By Sue Walder
Everyone knows that a CV is essential to getting a job.
With countless websites offering advice and tips on how to write your CV, by now we all know the golden rules: tailor the content to suit the role, don’t lie, don’t exceed two pages, use active verbs, proofread it carefully before sending, etc.
But there’s a real danger of becoming snow blind to the blizzard of tired phrases that will almost certainly have crept into your CV over the years.
Late last year Linkedin revealed the 10 most overused buzzwords on people’s Linkedin profiles. They analysed more than 85 million Linkedin profiles posted worldwide to find the most clichéd phrases.
In the USA, the 10 most overused buzzwords in 2010 were:
- Extensive experience
- Proven track record
- Team player
- Problem solver
Interestingly, the same words cropped up in the Linkedin profiles of other nationalities but in a different order.
As the Linkedin blog post put it:
“While members from the USA, Canada and Australia tend to emphasize their ‘extensive experience’, Brazilians, Indians and Spaniards identify themselves as ‘dynamic’ professionals. Members in the UK call themselves more ‘motivated’ and the French, the Germans, the Italians and the Dutch see themselves as ‘innovative’”.
And how people describe themselves in their Linkedin profiles is likely to be similar to what they say in their resumes or CVs.
A quick sweep of the consultants here at pfj suggests that the most overused (and therefore ignored) words on CVs they see are:
- Ambitious self-starter
- Attention to detail
- Forward thinking
However, it’s not just job hunters that succumb to clichés – pfj consultants have also been known to indulge in such terms.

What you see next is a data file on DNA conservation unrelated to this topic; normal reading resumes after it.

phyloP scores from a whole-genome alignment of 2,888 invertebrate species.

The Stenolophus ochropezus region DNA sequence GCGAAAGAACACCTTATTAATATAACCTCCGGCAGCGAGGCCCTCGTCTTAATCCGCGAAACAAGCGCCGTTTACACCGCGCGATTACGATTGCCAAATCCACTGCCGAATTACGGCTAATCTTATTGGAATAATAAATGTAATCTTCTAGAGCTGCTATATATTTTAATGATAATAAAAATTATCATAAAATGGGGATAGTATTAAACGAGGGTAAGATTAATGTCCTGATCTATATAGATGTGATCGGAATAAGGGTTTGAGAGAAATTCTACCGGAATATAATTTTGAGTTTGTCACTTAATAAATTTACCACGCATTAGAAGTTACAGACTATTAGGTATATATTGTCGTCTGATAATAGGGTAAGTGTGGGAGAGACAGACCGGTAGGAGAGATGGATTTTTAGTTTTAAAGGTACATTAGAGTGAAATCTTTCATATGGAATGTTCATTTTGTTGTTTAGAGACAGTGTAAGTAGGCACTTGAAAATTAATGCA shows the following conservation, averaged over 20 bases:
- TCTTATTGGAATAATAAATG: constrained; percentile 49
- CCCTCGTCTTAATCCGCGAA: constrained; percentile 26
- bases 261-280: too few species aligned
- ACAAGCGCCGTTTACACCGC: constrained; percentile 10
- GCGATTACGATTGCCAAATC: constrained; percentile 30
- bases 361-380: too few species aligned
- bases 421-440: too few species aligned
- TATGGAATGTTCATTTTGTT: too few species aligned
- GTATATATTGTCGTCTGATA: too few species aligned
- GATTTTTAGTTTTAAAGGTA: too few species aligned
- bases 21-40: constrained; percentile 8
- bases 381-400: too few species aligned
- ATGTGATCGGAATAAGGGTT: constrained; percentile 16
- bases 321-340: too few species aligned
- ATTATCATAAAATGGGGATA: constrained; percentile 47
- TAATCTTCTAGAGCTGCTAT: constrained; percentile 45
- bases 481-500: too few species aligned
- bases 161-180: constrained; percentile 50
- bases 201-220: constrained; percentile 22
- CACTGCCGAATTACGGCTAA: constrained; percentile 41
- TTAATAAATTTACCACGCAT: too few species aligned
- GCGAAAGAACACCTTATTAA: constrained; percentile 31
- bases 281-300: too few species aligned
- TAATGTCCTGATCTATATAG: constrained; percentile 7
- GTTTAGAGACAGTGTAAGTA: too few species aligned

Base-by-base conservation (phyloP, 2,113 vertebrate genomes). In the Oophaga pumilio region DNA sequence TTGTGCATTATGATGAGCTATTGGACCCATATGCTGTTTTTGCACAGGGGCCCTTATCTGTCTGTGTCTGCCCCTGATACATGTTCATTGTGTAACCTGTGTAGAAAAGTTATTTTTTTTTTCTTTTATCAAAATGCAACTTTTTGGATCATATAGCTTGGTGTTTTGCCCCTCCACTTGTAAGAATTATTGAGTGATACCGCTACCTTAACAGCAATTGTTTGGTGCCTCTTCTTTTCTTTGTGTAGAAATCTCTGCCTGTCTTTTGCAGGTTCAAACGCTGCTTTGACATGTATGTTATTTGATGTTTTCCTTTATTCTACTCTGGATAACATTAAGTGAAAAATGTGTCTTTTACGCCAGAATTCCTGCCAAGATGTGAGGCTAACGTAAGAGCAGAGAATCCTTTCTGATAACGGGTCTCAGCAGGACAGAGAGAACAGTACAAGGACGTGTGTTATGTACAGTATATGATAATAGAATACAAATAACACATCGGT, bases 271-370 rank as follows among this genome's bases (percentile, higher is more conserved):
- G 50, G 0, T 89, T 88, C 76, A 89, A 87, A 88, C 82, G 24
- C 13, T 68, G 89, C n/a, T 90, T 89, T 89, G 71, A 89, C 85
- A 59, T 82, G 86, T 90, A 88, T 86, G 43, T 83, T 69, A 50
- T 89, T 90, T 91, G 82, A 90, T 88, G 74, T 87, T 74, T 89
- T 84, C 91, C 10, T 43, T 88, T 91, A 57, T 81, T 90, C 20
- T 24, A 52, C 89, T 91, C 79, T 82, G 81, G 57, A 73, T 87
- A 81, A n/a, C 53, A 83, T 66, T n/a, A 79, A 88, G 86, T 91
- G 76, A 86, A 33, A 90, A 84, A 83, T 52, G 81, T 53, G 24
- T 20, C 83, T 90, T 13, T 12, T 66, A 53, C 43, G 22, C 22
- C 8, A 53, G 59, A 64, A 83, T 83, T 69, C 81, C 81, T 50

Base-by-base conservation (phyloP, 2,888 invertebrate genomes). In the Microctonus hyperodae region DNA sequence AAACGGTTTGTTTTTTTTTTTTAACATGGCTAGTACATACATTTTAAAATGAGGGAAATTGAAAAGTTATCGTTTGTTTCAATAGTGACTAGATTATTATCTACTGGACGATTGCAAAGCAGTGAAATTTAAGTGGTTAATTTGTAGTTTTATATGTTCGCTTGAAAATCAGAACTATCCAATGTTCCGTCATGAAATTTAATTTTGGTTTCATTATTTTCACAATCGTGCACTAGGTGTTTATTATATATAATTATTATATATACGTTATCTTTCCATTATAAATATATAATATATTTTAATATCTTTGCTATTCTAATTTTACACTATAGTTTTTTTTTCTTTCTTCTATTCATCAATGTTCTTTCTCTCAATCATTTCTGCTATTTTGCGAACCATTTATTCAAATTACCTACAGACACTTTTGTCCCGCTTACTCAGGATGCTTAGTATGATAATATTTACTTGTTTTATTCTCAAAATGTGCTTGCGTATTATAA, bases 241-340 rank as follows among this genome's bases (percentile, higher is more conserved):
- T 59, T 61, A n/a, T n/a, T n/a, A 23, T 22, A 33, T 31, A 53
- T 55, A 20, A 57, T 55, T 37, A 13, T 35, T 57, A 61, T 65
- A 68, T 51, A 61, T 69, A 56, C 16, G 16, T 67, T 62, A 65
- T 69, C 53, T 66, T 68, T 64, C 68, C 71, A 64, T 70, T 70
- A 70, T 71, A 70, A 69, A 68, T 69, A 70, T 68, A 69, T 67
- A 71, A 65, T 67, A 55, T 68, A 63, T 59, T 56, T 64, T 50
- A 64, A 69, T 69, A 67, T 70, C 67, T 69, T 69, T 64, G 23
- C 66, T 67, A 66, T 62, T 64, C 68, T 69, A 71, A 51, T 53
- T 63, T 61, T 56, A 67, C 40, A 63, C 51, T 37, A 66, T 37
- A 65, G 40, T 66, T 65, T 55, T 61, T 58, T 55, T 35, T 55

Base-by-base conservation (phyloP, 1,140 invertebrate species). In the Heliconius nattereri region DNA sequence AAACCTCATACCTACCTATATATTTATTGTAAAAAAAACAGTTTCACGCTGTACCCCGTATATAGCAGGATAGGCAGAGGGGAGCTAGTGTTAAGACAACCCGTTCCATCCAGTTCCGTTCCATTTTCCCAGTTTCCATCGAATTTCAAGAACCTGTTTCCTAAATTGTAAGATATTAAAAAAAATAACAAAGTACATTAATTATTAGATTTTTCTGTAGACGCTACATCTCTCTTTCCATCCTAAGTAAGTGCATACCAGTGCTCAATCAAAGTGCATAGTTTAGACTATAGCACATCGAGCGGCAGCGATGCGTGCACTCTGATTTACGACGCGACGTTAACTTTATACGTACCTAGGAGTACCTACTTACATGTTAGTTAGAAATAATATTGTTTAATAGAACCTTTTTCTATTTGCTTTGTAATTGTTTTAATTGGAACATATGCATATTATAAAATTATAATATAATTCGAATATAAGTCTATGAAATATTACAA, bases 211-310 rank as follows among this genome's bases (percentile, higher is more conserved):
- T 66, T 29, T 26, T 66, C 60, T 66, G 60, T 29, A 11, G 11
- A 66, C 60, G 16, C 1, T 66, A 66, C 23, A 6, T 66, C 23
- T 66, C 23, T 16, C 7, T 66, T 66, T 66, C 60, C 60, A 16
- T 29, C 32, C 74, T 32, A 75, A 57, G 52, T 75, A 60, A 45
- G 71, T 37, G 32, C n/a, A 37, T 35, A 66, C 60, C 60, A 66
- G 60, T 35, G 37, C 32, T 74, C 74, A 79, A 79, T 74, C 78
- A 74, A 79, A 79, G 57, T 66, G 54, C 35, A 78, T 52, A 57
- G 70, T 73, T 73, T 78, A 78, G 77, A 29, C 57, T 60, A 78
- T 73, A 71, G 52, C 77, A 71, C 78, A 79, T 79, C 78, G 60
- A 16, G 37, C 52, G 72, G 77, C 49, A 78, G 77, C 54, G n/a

So, perhaps it’s not surprising that people tend to reflect the language that crops up in recruitment ads. CVs also have to include industry-specific keywords to ensure they are ‘database friendly’.
The trouble is that stale, over-familiar terms can mask your achievements and prevent you from standing out from the crowd.
So, what’s the best way to prevent recruiters getting glazed eyes as they glance at your CV?
The best solution is to avoid vague and general statements. Be more specific with your descriptions and, best of all, try to quantify your achievements by using statistics.
· Created and implemented a UK-wide PR campaign to support the launch of a new chocolate bar. The value of the resulting publicity was three times that of the campaign budget and helped the client exceed its sales target by 10%.
A good CV acts as a sales tool by establishing your unique credentials and securing that all-important interview. A really good CV will help you advance your career.
You’ve got less than 30 seconds to make an impression- good luck!
You can read Sue’s blog, Having a word, here.